According to the lawsuit, the app is collecting user data—music tracks played, for example—without consent from users, and then providing data-mining companies with that information.

The filing say, in part:

Though the data collected from its customers’ smartphones is undoubtedly valuable to the company, Defendant’s conduct demonstrates a wholesale disregard for consumer privacy rights and violates numerous state and federal laws.

Indeed, one’s personal audio selections—including music, radio broadcast, Podcast, and lecture choices—provide an incredible amount of insight into his or her personality, behavior, political views, and personal identity.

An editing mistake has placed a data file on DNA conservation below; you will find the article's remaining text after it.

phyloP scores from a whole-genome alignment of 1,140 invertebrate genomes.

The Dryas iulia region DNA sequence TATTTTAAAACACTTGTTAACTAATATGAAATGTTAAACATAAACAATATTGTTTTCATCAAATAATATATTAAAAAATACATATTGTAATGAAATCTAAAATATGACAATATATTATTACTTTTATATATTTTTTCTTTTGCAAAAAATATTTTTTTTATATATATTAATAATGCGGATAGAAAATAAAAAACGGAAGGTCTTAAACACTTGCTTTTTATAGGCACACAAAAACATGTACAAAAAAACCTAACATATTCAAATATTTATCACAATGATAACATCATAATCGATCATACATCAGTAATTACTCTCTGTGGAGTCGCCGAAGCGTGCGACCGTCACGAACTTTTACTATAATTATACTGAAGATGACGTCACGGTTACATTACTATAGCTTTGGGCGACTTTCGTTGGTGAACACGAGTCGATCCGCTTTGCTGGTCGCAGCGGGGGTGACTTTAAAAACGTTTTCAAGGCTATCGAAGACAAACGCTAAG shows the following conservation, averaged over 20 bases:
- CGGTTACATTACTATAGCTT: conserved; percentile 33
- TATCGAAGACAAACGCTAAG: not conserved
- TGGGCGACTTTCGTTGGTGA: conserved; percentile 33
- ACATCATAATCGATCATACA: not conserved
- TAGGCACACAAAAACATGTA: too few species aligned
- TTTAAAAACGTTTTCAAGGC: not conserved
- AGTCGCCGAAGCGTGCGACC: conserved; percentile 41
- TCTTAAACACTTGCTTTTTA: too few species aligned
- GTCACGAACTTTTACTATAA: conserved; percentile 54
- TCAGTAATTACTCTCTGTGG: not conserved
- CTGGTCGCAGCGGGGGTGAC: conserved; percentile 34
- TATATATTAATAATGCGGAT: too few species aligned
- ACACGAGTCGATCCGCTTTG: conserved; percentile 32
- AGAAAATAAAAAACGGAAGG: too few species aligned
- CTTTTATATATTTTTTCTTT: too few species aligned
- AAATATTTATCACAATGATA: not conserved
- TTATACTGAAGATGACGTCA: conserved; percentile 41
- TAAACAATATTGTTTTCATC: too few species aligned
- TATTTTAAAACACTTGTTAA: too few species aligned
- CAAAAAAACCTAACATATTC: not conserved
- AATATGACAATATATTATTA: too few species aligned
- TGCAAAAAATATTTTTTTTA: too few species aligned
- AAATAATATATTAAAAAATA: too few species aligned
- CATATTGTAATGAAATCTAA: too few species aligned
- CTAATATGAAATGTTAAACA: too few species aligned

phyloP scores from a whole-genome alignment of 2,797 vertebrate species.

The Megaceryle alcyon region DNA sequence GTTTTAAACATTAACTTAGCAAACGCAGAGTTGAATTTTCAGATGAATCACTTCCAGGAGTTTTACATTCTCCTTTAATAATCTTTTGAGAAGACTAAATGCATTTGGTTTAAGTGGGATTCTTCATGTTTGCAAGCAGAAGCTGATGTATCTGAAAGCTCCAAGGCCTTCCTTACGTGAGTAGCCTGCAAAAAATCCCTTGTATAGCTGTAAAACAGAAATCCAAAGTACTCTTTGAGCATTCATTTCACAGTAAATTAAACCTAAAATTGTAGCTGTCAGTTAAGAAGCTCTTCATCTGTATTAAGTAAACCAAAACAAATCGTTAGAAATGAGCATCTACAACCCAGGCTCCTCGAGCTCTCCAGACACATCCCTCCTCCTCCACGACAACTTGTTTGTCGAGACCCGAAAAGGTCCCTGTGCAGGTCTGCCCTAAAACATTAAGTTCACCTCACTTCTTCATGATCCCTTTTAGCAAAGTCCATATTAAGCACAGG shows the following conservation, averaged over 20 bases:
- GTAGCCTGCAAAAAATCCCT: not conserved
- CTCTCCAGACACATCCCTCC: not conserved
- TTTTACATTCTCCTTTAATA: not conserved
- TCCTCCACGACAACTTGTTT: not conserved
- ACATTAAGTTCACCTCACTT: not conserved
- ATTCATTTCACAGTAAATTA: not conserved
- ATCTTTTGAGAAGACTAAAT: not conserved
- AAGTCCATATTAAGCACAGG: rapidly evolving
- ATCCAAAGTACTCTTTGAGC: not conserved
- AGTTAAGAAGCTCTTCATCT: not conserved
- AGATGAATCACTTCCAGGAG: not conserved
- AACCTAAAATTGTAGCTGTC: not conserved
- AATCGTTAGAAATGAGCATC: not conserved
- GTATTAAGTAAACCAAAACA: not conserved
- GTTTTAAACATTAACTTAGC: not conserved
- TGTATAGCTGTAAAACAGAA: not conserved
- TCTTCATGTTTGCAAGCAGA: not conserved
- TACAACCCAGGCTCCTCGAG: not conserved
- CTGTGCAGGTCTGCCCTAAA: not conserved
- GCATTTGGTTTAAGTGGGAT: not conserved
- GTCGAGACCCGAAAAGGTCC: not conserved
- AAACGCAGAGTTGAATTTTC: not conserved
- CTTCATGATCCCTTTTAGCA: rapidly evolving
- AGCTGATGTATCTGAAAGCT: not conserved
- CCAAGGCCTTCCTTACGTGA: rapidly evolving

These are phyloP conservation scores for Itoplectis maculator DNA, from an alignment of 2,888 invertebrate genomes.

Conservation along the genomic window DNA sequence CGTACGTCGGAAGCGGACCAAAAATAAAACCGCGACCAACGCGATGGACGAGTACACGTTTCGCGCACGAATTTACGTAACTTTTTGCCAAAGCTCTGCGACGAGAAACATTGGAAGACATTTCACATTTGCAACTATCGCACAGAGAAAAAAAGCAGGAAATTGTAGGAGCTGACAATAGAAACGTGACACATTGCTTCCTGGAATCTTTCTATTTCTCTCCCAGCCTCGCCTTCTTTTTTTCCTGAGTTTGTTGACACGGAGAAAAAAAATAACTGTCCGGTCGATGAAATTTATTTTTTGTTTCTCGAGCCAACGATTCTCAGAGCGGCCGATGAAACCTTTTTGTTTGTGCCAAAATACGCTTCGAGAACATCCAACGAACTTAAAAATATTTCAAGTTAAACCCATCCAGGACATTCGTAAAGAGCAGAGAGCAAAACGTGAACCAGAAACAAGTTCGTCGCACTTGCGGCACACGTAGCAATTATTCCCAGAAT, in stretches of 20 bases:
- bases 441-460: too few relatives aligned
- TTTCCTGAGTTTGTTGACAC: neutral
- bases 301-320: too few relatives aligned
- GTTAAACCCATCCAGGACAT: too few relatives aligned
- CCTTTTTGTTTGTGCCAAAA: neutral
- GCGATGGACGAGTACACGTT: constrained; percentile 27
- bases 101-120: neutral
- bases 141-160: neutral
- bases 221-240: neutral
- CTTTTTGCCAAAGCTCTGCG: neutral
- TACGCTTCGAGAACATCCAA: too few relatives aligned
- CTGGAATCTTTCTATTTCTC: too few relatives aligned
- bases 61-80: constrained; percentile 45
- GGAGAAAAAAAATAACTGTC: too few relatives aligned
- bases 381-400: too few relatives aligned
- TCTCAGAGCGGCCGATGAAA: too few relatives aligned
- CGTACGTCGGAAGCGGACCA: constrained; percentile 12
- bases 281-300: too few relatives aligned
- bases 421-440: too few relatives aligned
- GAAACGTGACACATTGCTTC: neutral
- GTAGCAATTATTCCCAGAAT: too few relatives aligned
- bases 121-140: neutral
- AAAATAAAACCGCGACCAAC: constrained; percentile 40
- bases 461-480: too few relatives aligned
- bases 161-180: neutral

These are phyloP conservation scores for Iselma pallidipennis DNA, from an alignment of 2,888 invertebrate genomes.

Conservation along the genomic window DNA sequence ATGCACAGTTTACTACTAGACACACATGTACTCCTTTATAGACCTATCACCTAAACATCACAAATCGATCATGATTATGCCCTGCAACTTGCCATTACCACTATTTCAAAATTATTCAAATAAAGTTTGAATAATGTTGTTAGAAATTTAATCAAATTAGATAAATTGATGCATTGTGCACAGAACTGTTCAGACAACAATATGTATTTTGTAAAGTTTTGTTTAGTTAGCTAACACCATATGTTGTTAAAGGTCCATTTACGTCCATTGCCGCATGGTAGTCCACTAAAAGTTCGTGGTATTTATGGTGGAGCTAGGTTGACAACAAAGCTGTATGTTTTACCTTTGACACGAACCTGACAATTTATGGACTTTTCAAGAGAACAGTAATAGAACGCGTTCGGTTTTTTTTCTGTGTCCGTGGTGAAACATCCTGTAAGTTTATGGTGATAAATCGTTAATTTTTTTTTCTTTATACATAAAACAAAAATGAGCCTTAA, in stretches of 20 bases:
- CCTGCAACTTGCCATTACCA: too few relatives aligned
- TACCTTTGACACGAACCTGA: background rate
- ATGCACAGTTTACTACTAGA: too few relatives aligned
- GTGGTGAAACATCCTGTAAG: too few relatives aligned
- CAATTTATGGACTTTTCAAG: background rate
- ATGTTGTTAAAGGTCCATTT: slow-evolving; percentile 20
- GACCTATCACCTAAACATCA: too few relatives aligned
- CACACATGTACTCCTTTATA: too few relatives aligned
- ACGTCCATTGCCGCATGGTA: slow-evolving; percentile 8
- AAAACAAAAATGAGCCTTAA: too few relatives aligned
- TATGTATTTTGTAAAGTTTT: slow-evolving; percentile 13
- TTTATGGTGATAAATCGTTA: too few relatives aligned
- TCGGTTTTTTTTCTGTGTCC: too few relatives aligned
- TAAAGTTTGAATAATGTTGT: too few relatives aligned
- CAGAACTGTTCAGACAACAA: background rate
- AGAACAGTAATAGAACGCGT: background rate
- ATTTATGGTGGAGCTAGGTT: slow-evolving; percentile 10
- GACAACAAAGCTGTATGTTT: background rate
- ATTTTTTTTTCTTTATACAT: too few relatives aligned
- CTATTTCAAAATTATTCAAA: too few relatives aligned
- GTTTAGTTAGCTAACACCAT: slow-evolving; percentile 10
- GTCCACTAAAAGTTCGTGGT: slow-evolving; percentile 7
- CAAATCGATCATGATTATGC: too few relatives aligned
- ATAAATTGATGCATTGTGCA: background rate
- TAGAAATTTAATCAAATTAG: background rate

With such information available, data-mining companies can potentially use it for ad-targeting purposes.

While Bose doesn’t require consumers to use its Connect app, it does provide users with an improved experience. It allows, for example, users to easily switch between paired devices, as well as pause, resume, and rewind music using the app.

The suit is seeking an injunction to prohibit Bose from collecting and transmitting information without user consent.